•Supervisor Don Knabe: “I think to close out our options at this particular point is something we should not do. As long as we are trying to build a world-class facility, we should look at all the options…and then make the right choice.”

•Both Los Angeles Mayor Eric Garcetti and L.A. Councilman Mike Bonin said they were convinced the options that would take light rail directly into the LAX terminal area was not viable — and thus do not need to be studied as part of the draft environmental study. Garcetti said studying those options would only add to the cost of the draft environmental study, cost two billion dollars more to build and add five to six minutes in travel time on the train for those not going to LAX. “I don’t mind losing this vote,” Garcetti said. “I’m at the point where [alternatives] C3 and C4 aren’t worth pursuing.”

Bonin added: “I am supremely confident that the Board is absolutely determined to connect Metro to the airport, and kept alive and moved to the environmental process today  strongest most viable and passenger friendly alternative to do that — LAX Connect.”

One big question that will be studied: how will Crenshaw/LAX Line trains operate if a rail spur or bump is built to the west of Aviation Boulevard? If, for example, tracks are built to serve the airport’s ITF facility, Metro would need to decide if Crenshaw/LAX Line trains would serve both the ITF and the planned Aviation/Century station or just the ITF. Stay tuned.

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Public hearing on proposed Metro fare restructuring plan on March 29

Click above to see larger.

Click above to see larger.


Click above to see larger.

The Metro Board of Directors today approved scheduling a public hearing for Metro fare restructuring proposals. The Board is scheduled to vote on fare restructuring at its meeting on Thursday, May 22.

The two proposals by Metro staff are posted above. Here is the Metro staff report on fare restructuring.

Here is the news release from Metro:

In an effort to be more customer friendly while addressing a quickly growing operating deficit the Metro Board of Directors today voted to set a public hearing on proposed fare restructuring for 9:30 a.m. Saturday, March 29 at Metro headquarters, One Gateway Plaza in downtown Los Angeles.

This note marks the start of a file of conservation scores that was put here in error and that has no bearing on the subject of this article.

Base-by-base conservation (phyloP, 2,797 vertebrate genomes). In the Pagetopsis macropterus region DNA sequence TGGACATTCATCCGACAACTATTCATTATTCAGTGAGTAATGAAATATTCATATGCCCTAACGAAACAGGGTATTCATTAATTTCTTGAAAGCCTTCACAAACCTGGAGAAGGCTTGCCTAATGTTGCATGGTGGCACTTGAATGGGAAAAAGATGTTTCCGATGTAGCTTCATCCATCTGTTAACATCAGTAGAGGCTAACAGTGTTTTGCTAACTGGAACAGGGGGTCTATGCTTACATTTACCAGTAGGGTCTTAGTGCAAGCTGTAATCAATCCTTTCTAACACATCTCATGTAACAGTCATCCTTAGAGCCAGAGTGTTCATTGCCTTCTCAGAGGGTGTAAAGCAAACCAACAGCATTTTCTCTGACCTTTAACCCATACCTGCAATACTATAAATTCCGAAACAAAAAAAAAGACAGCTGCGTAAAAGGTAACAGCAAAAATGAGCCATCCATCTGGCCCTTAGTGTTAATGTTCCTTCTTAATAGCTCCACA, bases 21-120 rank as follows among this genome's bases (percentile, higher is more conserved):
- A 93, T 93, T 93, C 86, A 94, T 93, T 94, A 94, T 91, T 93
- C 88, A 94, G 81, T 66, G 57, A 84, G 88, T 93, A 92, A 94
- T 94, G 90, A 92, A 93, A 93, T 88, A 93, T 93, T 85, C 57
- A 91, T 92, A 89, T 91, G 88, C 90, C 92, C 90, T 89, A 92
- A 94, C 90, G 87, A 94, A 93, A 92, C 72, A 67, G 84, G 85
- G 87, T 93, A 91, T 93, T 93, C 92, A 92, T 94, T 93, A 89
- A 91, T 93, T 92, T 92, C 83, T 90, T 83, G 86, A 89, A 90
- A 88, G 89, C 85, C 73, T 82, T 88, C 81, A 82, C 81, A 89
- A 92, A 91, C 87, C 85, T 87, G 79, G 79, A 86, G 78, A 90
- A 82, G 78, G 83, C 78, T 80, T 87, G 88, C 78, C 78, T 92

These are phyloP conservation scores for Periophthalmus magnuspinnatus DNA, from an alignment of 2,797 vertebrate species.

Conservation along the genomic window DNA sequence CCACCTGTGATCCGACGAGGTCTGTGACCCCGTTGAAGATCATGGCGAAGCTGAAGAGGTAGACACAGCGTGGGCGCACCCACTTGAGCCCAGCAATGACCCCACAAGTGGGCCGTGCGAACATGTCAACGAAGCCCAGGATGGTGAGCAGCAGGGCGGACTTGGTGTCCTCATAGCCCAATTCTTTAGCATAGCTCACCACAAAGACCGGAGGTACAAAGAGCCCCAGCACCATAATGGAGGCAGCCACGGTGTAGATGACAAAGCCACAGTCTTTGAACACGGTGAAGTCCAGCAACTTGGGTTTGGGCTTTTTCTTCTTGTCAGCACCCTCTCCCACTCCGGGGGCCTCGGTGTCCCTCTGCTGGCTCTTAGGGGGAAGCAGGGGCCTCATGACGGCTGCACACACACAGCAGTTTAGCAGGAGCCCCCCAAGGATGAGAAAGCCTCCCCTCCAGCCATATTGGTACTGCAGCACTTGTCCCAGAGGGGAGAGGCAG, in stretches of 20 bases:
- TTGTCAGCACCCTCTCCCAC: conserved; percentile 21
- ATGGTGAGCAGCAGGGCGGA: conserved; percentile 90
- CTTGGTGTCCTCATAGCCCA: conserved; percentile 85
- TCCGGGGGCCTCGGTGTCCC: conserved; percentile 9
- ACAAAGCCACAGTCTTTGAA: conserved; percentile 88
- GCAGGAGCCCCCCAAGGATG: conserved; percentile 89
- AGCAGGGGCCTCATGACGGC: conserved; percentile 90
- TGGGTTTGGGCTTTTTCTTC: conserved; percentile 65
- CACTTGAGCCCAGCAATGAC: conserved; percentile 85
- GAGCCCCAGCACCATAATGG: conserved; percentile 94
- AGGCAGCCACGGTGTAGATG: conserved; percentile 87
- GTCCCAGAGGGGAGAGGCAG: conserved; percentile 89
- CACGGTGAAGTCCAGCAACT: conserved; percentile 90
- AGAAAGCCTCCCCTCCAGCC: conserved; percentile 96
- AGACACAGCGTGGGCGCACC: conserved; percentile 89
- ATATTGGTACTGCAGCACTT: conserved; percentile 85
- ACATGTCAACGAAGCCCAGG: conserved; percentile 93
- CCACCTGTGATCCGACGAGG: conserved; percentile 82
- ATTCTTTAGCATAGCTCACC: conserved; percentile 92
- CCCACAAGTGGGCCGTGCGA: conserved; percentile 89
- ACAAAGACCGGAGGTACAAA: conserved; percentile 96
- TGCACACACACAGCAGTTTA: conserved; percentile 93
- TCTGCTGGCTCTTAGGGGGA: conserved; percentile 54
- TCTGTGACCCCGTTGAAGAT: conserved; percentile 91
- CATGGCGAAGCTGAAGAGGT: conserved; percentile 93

The public will be asked for input on two fare restructuring options. Both would eliminate the cost of transferring from one bus or train to another — something that has been requested by many Metro customers. Both options also would raise fares gradually over the next eight years and help avoid a budget deficit that could occur as soon as 2016 if fares are not revised. Current Metro fares cover just 26 percent of the cost of operating the buses and trains and Metro faces an unsustainable operating deficit of $36.8 million in two years, growing to $225 million in ten years unless changes are made. Metro has raised fares only three times during the past 18 years and has among the lowest fares of major transit agencies in the United States.

Currently, the Agency’s Long Range Transportation Plan assumes a 33 percent recovery rate to meet funding commitments. Since 1995, the local consumer price index has increased 46 percent while Metro’s average fares have increased only 17 percent. In addition, over the years Metro has maintained the lowest fare per boarding (0.70 cents), when compared with other similar transit agencies.

The first fare restructuring option would raise the base fare from the current $1.50 to $1.75 for the next four years, with an eventual rise during the eight-year period to $2.25. (See chart below for details.) The second would keep the base fare at $1.50 during off-peak hours and raise it to $2.25 during peak hours for the next four years, eventually raising it to $3.25 during peak hours. [Off-peak hours are defined as weekdays from 9 a.m. to 3 p.m. and 7 p.m. to 5 a.m. and all day on weekends and Federal holidays.]

For comparison, San Francisco Muni currently charges $2; Chicago CTA charges $2 for buses and $2.25 for trains; Portland TriMet is $2.50, Washington D.C. Metro is $1.60 for buses and $2.10 for peak-hour rail travel and the New York City subway fare is $2.50. All of those agencies allow for free transfers.